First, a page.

The other setup option is for cable subscribers (I have satellite, so I could not test this). You can tune in the basic unencrypted cable channels offered by your provider; just feed the coaxial cable from the wall outlet into your Boxee TV and select Cable (as opposed to Antenna) during the setup process. If you currently receive cable without a set-top box directly into your TV, it’s the same idea. Or perhaps you have a cable box in your main room but would like to get rid of the boxes (and monthly rental fees) in secondary rooms. Be warned: The FCC recently ruled that cable companies no longer have to offer unencrypted cable channels. If your cable provider decides to get rid of its unencrypted channels, that will complicate the Clear-QAM tuner approach. As part of its ruling, the FCC did mandate that cable providers have to work with people who own products that rely on a Clear-QAM tuner (like the Boxee TV) — either by providing some type of converter box (free for two years) or providing a software solution to the manufacturer (presumably available via a firmware update).
The Boxee user interface is very clean, colorful, and easy to navigate. The Home page includes two icons at the top of the screen for TV and Apps (DVR users will get a third option for recordings). Select TV, and you’ll see the live TV signal in the background, behind a translucent menu that provides thumbnails of what’s airing right now (provided the info is available), as well as what’s coming up in the next hour. Hit the TV icon or select a show to make the overlay disappear and watch TV. The remote’s up/down buttons change the channels, while the left/right buttons bring up a channel browser along the bottom of the screen, with thumbnails of what’s airing on each channel so that you can scroll through and find something to watch. It’s a helpful tool.
If you select the Apps icon on the Home page, a colorful grid of the 12 available apps will line up in two rows underneath, with Netflix, VUDU, and YouTube listed first as the featured apps. The Home menu also shows you the local time and temperature at the top right.
Read about the high points and low points of the Boxee TV on Page 2.
Performance was sadly a mixed bag. When the Boxee TV worked, it worked well. The live TV experience was good, navigation was speedy, and the apps loaded quickly and played reliably. Netflix navigation and playback were on par with the speed I get through the Apple TV. At times, though, the box would just get glitchy. It would stop responding to remote commands for a few seconds, and it froze several times, requiring me to unplug it and restart. Sometimes the translucent “live TV” overlay would not go away, and at one point the box inexplicably started showing all TV channels in a window instead of full screen. The Boxee TV simply did not offer the consistency it needs for a completely successful user experience. As I mentioned above, the box also runs very hot, especially around the RF input, which makes me question its longevity.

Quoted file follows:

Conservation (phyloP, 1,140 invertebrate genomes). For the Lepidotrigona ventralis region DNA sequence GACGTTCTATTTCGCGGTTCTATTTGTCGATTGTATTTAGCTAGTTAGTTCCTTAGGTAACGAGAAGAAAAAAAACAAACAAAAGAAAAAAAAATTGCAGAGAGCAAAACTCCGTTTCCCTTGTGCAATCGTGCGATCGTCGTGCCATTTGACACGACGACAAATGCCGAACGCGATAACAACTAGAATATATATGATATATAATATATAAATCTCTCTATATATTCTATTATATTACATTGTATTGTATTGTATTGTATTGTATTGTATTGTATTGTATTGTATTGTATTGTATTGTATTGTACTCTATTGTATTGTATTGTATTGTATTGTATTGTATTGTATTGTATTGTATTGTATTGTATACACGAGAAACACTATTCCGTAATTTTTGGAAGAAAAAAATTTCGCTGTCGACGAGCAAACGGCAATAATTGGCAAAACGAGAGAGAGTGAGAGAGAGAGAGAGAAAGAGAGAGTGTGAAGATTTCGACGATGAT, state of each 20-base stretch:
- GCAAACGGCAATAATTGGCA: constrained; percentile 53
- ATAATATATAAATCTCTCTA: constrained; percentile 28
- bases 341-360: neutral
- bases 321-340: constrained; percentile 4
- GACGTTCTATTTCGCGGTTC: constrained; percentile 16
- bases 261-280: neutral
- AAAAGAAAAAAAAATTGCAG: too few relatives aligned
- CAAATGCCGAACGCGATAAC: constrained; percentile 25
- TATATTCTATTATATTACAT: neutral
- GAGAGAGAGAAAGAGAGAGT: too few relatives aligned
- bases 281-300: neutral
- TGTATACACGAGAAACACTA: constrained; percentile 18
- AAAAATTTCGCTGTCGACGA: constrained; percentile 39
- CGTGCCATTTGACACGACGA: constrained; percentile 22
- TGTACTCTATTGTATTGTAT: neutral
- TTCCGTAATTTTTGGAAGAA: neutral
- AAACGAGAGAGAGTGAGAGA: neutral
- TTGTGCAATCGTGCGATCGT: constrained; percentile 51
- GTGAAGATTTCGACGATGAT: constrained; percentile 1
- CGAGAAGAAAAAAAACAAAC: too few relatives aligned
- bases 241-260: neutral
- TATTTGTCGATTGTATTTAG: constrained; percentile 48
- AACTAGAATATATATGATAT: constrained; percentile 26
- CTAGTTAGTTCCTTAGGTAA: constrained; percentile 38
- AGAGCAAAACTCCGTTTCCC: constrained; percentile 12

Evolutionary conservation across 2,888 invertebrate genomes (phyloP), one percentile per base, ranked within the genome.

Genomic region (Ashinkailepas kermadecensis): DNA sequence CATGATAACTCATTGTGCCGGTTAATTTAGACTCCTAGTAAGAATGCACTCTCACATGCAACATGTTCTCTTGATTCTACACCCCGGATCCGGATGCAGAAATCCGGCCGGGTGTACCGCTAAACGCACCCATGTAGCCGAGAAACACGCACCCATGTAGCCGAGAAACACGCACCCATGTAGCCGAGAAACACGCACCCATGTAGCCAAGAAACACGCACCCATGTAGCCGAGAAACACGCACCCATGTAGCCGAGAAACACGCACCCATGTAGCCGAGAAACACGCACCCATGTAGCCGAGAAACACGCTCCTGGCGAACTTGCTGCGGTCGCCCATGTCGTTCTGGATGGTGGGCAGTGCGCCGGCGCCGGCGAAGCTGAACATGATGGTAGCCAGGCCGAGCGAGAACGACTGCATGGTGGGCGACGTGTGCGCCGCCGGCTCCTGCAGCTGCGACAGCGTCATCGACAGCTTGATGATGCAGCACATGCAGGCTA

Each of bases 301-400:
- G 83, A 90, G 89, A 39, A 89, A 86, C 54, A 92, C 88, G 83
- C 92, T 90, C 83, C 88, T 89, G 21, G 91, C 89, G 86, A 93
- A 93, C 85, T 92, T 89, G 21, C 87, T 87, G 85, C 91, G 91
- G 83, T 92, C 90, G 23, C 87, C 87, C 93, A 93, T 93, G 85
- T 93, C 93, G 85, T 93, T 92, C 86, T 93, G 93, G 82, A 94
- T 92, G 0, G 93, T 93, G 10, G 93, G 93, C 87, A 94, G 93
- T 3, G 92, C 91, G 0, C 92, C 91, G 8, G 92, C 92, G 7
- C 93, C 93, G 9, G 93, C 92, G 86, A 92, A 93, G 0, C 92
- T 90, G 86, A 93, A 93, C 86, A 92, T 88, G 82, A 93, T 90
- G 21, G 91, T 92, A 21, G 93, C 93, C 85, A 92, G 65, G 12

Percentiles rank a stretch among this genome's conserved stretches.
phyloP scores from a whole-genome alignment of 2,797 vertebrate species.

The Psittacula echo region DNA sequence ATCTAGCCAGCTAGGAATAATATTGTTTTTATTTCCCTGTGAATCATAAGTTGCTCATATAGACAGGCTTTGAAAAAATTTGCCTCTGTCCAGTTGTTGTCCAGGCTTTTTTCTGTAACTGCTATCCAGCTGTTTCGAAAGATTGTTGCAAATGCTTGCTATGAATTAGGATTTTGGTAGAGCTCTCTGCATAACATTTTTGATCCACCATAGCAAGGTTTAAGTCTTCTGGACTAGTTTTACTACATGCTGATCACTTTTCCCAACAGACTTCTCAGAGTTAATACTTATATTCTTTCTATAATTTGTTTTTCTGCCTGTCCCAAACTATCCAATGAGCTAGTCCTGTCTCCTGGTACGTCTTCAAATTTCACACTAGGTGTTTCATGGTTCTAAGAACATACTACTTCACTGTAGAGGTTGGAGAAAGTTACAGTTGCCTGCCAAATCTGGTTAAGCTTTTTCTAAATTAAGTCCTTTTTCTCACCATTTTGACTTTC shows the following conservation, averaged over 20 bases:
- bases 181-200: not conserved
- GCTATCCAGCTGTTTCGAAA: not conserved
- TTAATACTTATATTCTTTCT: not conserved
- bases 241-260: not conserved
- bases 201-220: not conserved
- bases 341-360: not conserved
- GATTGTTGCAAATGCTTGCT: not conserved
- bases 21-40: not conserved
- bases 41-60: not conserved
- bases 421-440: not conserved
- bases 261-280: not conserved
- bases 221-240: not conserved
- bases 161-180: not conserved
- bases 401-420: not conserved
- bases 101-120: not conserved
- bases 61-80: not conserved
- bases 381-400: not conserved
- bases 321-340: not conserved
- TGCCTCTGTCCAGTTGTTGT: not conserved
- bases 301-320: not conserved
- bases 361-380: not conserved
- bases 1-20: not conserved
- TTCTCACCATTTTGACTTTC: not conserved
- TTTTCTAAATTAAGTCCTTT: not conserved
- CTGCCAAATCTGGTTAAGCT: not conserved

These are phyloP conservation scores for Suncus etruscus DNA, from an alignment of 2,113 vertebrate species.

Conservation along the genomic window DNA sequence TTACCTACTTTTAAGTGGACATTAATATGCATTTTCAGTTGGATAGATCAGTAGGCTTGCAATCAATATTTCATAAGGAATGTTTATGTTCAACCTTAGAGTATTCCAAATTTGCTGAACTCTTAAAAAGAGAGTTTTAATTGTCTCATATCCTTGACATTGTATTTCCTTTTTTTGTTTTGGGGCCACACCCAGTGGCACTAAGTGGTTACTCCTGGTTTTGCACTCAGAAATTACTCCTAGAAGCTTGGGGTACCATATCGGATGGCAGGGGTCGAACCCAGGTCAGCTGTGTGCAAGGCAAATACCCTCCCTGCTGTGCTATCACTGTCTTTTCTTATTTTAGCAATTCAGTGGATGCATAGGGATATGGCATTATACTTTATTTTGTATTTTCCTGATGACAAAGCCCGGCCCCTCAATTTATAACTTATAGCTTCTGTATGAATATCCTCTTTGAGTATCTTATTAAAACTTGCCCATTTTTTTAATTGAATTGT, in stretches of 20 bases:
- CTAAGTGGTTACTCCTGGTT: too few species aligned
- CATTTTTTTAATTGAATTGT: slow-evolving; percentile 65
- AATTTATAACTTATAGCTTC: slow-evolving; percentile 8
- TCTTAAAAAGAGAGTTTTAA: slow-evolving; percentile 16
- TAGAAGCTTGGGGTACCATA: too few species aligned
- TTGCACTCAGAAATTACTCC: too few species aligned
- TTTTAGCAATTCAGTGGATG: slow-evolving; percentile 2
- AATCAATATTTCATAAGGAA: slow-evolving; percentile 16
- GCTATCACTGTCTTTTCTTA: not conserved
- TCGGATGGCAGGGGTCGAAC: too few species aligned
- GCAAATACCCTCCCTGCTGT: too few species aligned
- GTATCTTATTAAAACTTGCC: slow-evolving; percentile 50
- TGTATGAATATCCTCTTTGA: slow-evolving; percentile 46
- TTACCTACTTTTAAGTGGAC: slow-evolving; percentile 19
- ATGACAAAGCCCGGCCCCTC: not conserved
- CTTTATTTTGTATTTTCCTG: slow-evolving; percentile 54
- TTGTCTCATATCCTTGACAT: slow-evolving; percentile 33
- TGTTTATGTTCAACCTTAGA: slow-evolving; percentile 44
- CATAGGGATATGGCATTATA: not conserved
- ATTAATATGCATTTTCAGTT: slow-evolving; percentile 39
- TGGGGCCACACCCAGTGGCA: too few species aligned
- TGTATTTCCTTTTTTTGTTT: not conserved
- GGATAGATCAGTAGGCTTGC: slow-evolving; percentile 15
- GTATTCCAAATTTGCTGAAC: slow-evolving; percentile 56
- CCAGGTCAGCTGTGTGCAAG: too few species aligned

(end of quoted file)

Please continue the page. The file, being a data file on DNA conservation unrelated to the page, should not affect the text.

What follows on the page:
The Boxee TV integrates live TV with streaming services like Netflix and VUDU.
The box has internal ATSC and Clear-QAM tuners, and the package includes a small HD antenna to tune in over-the-air signals.
In select areas, you can pay $10/month for cloud-based DVR functionality with unlimited storage and the ability to access content via portable devices.
Wired and wireless network connections are available.
The box supports a 1080p resolution via HDMI.
The interface is clean and easy to navigate.
Via dual USB ports, you can play back personal media files.
The Boxee TV does not have as many apps as some of its competitors, including big omissions like Hulu Plus and Amazon Instant Video. There’s no Apps store to browse and add services.
Performance was not completely reliable; I occasionally experienced freezes, stutters, and other issues.
The connection panel lacks an analog A/V output and a digital audio output for connection to older, non-HDMI-equipped products.
The iOS control app does not include a virtual keyboard for easier text input.
The box does not currently support DLNA streaming from a personal media server, although hit may be added soon.
DVR service is currently only available in a few areas.
Competition and Comparison
You can compare the Boxee TV with its competition by checking out our reviews of the Roku 2, Netgear NeoTV MAX, and Western Digital WD TV Live.
With the Boxee TV, Boxee is on the right track in creating a compelling set-top box for cord-cutters that unites live TV and streaming VOD, but the product is not quite ready for prime time. The cloud-based DVR service needs to become more ubiquitous, the platform needs to be a bit more stable, and Boxee needs to add some more apps to compete with the likes of Roku on the streaming side of the equation. If all you want is a box that gives you access to streaming services like Netflix and VUDU, there are better, lower-priced options out there. I’d say one of the main competitors to the Boxee TV right now is actually the entry-level TiVo Premiere DVR ($150), which also has an internal ATSC tuner, DVR functionality, access to streaming apps, and network streaming of personal media files. The difference is, with TiVo, you have limited storage, you have to pay the $15/month service charge (or a lifetime $500 fee) to use the service at all, and you have to buy the add-on TiVo Stream to access your recordings through a browser. With Boxee, if you don’t want the DVR service, you can skip the monthly fee and still use the box as a TV tuner and a portal to the streaming options. Again, it’s compelling on paper; the Boxee TV is definitely a product I’d like to revisit in six months and see what progress has been made.
Find more streaming media player reviews in our Media Server Review section.
Explore more reviews in our HDTV Review section.